In an update released on March 19, it’s reported that the State of Michigan, for the fourth consecutive month, broke its record for online casino revenue, bringing in approximately $188M in the month of February – the shortest month of the year. This figure sets a new monthly record by more than $6M, yielding a whopping $33.8M for state coffers and sending $12.9M to local entities. This put the state just $9.8M shy of hitting $5B in revenue total over the span of 38 months of legalized online casino gaming in Michigan. Just 19 days into March, we don’t even need to see the numbers to know that they will have hit that threshold, with half the month remaining.

In less than four years with a legalized, regulated online gaming market, the State of Michigan has added approximately $941M in funds to the state budget and given approximately $357M in funds directly back to local entities as the result of allowing residents, visitors and people passing through to partake in gaming activity that was already legalized in their state. iGaming simply provides a modernized delivery channel – and one that allows those players greater access to responsible gambling information, the ability to easily limit their spending and consumer protections that don’t otherwise exist in the black market.

Because the State of Michigan chose to draw players away from the thriving black market for online casino gaming and into a regulated system, which is licensed in partnership with their existing brick-and-mortar casino network, they have been able to draw unprecedented revenues into their state and local budgets – dollars that no doubt benefit Michiganders. All the while, they’ve drawn players away from a dangerous and predatory black market with no consumer protections for loss of funds, no access to addiction resources, and no effort to promote responsible spending. Illegal, unregulated online gambling also served to draw players away from the state’s brick-and-mortar casinos, which legalized online gaming has shown time after time, study after study, to directly benefit.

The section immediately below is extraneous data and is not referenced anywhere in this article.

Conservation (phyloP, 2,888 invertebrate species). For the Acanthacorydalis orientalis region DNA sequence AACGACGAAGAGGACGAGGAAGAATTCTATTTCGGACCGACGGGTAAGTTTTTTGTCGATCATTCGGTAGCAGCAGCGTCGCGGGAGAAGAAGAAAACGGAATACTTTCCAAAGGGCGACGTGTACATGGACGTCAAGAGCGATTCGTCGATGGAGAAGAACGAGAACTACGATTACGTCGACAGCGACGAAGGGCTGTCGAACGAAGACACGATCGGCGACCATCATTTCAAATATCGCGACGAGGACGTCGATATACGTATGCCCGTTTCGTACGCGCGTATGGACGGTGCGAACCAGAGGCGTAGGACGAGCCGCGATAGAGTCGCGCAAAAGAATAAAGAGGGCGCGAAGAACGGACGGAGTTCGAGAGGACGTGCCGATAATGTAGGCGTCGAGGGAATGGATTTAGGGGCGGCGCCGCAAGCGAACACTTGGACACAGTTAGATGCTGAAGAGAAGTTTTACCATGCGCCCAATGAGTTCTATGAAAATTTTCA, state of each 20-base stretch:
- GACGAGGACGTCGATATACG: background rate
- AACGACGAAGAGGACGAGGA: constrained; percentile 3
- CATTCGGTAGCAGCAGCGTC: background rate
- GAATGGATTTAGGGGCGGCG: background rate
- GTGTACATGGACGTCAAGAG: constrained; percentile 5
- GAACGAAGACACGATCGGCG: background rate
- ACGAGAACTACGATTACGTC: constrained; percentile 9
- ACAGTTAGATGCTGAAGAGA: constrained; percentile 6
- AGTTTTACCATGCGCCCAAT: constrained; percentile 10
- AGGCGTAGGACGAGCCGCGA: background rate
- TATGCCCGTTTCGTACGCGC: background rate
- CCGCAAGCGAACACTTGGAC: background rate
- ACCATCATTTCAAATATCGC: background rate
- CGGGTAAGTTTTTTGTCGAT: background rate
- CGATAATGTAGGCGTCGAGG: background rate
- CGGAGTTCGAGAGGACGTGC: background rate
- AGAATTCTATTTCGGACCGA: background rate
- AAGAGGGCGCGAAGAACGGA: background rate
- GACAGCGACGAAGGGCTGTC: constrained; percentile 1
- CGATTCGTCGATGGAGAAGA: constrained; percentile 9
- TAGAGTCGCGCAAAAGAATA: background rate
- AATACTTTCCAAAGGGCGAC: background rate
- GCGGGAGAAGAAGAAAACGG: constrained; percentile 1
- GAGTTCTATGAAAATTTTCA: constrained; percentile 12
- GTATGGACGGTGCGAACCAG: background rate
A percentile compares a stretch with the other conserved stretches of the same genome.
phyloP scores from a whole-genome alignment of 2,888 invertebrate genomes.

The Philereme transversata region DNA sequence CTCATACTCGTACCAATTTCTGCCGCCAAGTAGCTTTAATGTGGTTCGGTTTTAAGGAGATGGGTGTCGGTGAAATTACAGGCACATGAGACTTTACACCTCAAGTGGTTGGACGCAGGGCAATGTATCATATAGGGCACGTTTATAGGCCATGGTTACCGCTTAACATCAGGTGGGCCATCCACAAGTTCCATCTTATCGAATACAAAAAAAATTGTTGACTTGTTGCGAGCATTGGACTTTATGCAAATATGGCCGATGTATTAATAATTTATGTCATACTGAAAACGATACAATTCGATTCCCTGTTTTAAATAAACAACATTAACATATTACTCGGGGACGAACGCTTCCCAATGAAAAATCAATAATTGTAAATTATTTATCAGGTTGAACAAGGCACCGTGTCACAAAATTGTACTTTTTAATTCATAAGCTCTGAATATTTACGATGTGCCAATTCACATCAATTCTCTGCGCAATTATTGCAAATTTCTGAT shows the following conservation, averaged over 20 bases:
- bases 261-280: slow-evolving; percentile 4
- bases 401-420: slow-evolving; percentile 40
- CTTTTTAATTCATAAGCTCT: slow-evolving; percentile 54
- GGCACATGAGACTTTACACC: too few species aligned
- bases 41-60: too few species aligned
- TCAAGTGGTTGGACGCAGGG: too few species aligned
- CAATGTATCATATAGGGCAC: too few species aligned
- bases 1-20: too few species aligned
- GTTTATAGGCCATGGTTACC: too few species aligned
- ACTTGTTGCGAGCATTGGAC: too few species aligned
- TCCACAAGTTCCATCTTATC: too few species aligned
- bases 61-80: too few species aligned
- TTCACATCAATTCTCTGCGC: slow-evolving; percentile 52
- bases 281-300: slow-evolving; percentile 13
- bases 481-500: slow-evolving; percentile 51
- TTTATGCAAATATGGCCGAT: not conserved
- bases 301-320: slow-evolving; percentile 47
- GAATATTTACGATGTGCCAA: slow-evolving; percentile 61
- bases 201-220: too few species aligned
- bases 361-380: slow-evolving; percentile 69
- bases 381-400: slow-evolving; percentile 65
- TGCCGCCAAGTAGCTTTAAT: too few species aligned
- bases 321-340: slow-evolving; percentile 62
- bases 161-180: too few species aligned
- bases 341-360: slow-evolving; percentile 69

In legalizing internet gaming, Michigan has chosen to benefit its citizens, its casino industry, and help bring responsible gaming services and consumer protections to players. Aside from the outdated and shortsighted argument against expanding gaming – an activity that is already legal and operating in the state and, in the case of iGaming, simply being delivered through a modernized channel – I’m at a loss as to why the State of Indiana would not consider each one of these major benefits and see this for what it is: a no-brainer.

At a time when our state will be headed into the 2025 legislative session addressing major fiscal policy matters including a biennial budget; a billion dollar Medicaid shortfall; a demand from Hoosiers for major tax reform efforts; and the likely restructuring of our state’s funding mechanism for roads and infrastructure, wouldn’t it be wise for the legislature to consider an option set to eventually yield hundreds of millions of dollars to benefit Hoosiers and address these serious matters? And all of that is before we even consider the important policy impacts of funding a full-fledged responsible gambling program, which Indiana currently lacks, allowing easier access to resources for players, drawing current players out of a risky black market, and supporting Indiana’s existing gaming industry, which provides Hoosiers with thousands of jobs and attracts visitors and dollars to fourteen of Indiana’s communities.

The bottom line here is this: Indiana is missing out on what is clearly a major revenue-generating opportunity, at a time when Hoosiers could really benefit, and on positive policy shifts that benefit Hoosiers, players, the state, local communities and Indiana’s gaming industry, which continues to give back to the state in numerous ways. It’s time to leave the outdated arguments in the past and modernize an existing industry that thrives in a highly regulated environment in the State of Indiana. By making the move to offer a modernized delivery channel for an activity already legalized and operating within our state, the legislature could benefit all Hoosiers.

Ali Bartlett is a principal at Bose Public Affairs Group and a partner in the Gaming and Election Law Groups at Bose McKinney & Evans LLP. In her roles with the firm, she assists clients in policy, regulatory compliance, and licensing matters within the casino gaming and state lottery industries. Ali also has years of experience advocating on charter school issues at the state legislature on behalf of clients ranging from K-12 charter schools to adult charter high schools.  She also is adept in legislative lobbying, municipal law, government procurement and general government regulatory work and administrative law. Ali is a member of International Masters of Gaming Law.

Bose Public Affairs Group is a fully integrated public affairs firm dedicated to successfully navigating clients through the many pathways of political, legislative, regulatory, communications and media environments.